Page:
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Retailers optimistic for bumper trading

Alexandra Vanags
10 November 2021 1 minute readShare
Retailers optimistic for bumper trading

Eighty per cent of Australian retailers expect to see sales growth in 2021, and 90 per cent expect trading conditions to improve further over the next 12 months.

These numbers were released in Deloitte’s Retailers Christmas Survey 2021, which also found that 52 per of retailers expect sales to bounce back rapidly post lockdowns.

At the same time, 60 per cent say more than half of Christmas sales will be digitally enabled, and 42 per cent believe new product ranges and personalised marketing will be the most important tactic for winning over lockdown-fatigued customers.

Australian retailers have been on a rollercoaster since the onset of the pandemic, with demand supercharged in some areas and heavily impacted in others, said David White, Deloitte’s national leader, retail, wholesale and distribution. In this context, agility has been key, including building out online distribution networks and investing in logistics, e-commerce, analytics and CRMs.

“Digital offerings are likely here to stay, but Christmas has always been about the physical shopping experience and, as the vaccine-led reopening and recovery takes hold and retailers welcome cashed-up customers back to their stores, they finally feel they have something to be optimistic about,” Mr White said.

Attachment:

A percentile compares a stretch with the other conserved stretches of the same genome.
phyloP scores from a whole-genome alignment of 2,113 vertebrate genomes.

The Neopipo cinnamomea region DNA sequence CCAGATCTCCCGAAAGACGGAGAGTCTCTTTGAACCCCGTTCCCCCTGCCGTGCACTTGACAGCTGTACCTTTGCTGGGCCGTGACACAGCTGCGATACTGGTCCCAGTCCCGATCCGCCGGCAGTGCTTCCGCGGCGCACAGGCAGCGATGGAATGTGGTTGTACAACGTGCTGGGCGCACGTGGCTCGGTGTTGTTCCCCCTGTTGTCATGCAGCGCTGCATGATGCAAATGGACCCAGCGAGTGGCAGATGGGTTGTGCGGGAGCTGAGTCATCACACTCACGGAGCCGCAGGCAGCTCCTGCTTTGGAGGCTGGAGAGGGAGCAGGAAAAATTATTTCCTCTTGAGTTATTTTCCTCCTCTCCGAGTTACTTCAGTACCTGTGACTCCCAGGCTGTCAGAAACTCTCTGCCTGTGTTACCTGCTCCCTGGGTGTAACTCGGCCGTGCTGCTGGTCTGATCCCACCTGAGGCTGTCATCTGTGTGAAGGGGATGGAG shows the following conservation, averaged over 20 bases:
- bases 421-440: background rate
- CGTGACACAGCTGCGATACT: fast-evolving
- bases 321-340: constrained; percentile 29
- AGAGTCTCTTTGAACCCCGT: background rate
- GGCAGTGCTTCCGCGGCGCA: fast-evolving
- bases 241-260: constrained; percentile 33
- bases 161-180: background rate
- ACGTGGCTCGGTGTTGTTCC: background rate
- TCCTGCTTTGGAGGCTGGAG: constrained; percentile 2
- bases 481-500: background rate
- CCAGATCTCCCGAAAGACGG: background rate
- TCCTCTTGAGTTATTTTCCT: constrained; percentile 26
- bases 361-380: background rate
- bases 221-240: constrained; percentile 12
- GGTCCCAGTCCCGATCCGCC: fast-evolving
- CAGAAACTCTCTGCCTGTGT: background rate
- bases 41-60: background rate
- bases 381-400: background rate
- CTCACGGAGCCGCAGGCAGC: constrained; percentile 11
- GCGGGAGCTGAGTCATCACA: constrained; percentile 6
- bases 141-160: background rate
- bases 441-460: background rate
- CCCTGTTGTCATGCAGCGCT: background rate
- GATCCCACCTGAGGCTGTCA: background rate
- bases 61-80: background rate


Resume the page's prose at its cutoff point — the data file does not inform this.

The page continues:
“Our respondents expect the store network to continue to be their main source of revenue, supported by click-and-collect and digitally-enabled in-store experiences.”

Still some challenges

Despite all the optimism, more than half of retailers are concerned about receiving sufficient stock for Christmas and 72 per cent called out shipping costs as having a material impact.

“Global supply chains have come under pressure as the world’s consumers emerge from the pandemic, and Australia is not immune from the fallout,” Mr White said.

“There is cautious optimism on this front, but still concerns about sufficient stock being available for peak Christmas trading."

Higher freight costs will continue to put pressure on margins, while many retailers are also concerned about skill shortages.

Look to the future

Going forward, half of respondents expect that it will take two years for CBD stores to return to pre-COVID levels of activity and a quarter say it will remain below pre-COVID indefinitely. Deloitte says retailers will need to monitor both this as well as increased demand in suburban centres.

“Getting on with business is the theme for the next 12 months, as retailers look to reconnect with their customers,” Mr White said.

“Clearly, the reopening of Australia both internally and internationally will be good for consumers and the economy. We will have more cash to spend, but we will also have more options for our discretionary spend, and some retailers may face headwinds as we refocus our attention to other activities and opportunities across the likes of travel and entertainment.”

Retailers optimistic for bumper trading
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Alexandra Vanags

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